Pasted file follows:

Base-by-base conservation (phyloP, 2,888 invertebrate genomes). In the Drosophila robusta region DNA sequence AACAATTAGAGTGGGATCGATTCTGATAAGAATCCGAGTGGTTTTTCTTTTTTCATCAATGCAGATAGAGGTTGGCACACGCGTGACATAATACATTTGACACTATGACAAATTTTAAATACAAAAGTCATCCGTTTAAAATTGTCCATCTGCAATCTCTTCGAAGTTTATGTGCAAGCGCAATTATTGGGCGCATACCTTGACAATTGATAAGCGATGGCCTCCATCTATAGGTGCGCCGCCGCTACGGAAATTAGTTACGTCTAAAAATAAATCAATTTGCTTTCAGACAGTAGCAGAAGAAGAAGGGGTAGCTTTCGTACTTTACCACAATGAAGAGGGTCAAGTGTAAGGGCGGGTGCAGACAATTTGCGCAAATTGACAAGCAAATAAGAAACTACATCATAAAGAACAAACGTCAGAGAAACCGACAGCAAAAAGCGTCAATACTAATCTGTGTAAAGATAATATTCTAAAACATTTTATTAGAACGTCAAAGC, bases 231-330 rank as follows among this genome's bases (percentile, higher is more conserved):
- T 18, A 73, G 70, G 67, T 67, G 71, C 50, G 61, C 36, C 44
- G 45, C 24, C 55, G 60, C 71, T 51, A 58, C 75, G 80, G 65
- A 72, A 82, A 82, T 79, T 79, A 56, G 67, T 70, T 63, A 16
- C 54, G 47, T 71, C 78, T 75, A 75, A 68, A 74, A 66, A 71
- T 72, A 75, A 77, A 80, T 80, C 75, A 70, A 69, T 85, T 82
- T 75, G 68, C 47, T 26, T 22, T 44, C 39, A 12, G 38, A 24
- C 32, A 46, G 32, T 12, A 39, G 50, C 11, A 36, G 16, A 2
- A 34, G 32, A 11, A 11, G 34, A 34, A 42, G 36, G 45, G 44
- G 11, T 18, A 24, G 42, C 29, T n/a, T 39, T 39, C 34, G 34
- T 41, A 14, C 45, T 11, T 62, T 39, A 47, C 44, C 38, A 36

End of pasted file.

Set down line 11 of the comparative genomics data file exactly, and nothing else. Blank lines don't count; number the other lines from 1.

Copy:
- T 41, A 14, C 45, T 11, T 62, T 39, A 47, C 44, C 38, A 36